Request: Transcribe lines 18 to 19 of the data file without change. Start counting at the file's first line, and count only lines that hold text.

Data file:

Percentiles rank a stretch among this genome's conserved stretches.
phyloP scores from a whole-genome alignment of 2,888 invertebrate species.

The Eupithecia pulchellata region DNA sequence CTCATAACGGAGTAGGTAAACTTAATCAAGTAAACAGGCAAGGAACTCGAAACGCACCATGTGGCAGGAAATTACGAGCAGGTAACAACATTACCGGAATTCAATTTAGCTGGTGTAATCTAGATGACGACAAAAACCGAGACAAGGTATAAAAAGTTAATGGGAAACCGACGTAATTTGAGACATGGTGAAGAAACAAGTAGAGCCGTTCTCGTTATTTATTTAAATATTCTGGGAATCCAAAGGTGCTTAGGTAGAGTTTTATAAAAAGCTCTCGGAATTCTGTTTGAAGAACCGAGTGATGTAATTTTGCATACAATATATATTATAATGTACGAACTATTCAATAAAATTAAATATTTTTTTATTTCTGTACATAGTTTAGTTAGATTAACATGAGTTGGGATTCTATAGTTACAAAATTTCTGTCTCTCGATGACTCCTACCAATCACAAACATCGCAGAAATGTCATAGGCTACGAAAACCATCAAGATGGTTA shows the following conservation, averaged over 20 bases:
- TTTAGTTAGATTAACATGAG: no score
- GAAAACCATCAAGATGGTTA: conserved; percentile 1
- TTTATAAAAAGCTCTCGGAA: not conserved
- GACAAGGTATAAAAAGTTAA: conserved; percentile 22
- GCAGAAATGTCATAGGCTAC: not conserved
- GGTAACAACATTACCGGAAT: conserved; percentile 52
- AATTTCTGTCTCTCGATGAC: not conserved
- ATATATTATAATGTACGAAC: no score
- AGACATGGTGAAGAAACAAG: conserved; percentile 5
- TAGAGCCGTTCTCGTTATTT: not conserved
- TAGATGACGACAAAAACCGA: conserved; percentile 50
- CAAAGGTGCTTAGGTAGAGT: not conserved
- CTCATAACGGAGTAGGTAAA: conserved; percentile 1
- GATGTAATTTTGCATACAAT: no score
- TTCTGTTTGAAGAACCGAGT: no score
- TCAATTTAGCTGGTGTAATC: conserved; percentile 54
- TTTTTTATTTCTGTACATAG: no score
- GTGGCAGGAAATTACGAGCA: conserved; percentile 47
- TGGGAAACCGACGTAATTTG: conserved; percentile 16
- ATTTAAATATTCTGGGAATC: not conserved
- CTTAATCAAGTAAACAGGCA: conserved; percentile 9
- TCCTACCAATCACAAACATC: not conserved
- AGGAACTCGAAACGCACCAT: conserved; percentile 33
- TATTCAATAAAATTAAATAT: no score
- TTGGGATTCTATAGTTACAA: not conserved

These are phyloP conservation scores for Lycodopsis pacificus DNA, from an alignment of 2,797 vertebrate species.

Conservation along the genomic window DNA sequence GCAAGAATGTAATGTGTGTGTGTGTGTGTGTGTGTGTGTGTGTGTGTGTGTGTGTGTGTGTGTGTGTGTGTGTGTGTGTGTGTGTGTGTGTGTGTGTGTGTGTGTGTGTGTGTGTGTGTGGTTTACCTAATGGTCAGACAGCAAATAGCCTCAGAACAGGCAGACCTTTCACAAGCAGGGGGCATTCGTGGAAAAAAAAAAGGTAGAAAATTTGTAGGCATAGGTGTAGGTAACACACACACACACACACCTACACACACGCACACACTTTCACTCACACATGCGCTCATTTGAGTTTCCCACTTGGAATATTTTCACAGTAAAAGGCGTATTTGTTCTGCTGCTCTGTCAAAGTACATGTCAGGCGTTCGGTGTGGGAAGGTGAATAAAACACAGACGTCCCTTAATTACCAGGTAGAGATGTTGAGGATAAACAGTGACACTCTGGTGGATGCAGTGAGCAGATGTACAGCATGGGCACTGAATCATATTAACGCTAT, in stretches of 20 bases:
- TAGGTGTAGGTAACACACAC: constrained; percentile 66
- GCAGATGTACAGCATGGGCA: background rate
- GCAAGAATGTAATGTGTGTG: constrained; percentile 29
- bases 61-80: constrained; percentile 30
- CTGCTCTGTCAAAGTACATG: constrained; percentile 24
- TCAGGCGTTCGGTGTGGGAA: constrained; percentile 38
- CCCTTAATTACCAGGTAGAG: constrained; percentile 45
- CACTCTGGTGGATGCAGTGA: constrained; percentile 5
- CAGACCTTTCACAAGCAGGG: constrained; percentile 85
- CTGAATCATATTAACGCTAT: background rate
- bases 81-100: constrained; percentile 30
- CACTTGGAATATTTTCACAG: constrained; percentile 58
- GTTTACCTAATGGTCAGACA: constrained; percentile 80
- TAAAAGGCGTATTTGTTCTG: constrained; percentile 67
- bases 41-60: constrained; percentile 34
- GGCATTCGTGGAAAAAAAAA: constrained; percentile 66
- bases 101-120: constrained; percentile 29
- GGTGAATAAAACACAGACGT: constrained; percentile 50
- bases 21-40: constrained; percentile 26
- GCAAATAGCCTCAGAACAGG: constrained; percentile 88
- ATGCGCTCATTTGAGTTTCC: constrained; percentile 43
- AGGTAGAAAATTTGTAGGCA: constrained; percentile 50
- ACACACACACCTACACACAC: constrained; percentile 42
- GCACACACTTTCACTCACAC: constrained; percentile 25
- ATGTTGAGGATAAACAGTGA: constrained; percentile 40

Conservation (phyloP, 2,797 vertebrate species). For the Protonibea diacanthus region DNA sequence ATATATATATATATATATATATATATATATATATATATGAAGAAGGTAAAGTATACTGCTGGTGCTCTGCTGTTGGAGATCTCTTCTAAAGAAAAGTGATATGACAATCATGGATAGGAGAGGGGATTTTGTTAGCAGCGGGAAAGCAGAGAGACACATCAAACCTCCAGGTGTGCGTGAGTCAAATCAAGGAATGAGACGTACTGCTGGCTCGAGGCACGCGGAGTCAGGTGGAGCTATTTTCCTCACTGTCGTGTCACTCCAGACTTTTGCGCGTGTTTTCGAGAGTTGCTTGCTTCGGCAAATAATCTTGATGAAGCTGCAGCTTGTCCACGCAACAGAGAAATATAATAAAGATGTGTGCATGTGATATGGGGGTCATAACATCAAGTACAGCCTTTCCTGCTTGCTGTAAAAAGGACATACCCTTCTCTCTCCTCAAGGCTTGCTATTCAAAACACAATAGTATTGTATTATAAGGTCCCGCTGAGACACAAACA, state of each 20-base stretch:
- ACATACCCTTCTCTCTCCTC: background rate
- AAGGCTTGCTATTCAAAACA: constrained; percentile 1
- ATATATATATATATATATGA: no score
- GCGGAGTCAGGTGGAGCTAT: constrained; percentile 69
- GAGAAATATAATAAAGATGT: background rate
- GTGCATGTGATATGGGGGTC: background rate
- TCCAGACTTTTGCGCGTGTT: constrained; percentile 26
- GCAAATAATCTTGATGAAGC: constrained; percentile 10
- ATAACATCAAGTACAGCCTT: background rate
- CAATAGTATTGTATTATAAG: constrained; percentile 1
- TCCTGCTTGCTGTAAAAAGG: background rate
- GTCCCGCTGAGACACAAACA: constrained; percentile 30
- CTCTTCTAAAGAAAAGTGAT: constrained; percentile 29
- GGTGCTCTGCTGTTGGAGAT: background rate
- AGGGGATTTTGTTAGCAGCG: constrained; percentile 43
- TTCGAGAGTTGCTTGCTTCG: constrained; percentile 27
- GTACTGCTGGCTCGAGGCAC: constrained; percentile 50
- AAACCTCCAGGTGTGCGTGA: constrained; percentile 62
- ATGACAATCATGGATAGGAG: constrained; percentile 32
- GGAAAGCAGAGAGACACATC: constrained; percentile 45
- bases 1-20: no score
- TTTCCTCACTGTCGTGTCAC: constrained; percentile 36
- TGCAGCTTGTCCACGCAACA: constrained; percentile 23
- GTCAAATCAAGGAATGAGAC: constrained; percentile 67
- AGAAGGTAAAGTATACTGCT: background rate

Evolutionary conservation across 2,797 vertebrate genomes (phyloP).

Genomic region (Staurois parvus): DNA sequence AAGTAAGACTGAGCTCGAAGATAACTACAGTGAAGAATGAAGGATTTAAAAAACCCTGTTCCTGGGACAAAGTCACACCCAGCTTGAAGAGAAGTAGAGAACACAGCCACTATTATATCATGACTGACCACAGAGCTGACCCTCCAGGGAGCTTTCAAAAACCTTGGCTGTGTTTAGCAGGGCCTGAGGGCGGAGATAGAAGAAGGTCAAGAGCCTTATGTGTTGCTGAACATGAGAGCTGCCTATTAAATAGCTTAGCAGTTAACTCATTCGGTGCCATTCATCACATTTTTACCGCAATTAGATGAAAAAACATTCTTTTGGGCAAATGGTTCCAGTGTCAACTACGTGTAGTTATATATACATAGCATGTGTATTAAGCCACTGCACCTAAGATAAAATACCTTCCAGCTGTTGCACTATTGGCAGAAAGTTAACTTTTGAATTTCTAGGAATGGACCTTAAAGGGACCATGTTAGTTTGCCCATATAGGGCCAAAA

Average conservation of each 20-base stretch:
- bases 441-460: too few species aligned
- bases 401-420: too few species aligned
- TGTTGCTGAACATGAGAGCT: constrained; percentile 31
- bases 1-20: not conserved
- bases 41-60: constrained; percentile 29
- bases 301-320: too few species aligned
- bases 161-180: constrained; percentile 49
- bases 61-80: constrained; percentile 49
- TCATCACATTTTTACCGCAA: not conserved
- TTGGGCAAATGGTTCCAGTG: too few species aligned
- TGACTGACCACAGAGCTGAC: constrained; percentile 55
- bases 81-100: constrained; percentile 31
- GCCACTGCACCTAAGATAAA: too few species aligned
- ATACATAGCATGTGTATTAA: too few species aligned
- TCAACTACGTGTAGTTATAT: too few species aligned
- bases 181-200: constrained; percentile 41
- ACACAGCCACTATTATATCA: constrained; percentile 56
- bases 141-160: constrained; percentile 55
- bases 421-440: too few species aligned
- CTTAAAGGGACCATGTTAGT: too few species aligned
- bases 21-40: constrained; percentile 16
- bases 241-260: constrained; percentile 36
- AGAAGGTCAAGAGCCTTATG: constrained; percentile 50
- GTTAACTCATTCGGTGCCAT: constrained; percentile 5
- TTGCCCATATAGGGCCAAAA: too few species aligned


- TTCTGTTTGAAGAACCGAGT: no score
- TCAATTTAGCTGGTGTAATC: conserved; percentile 54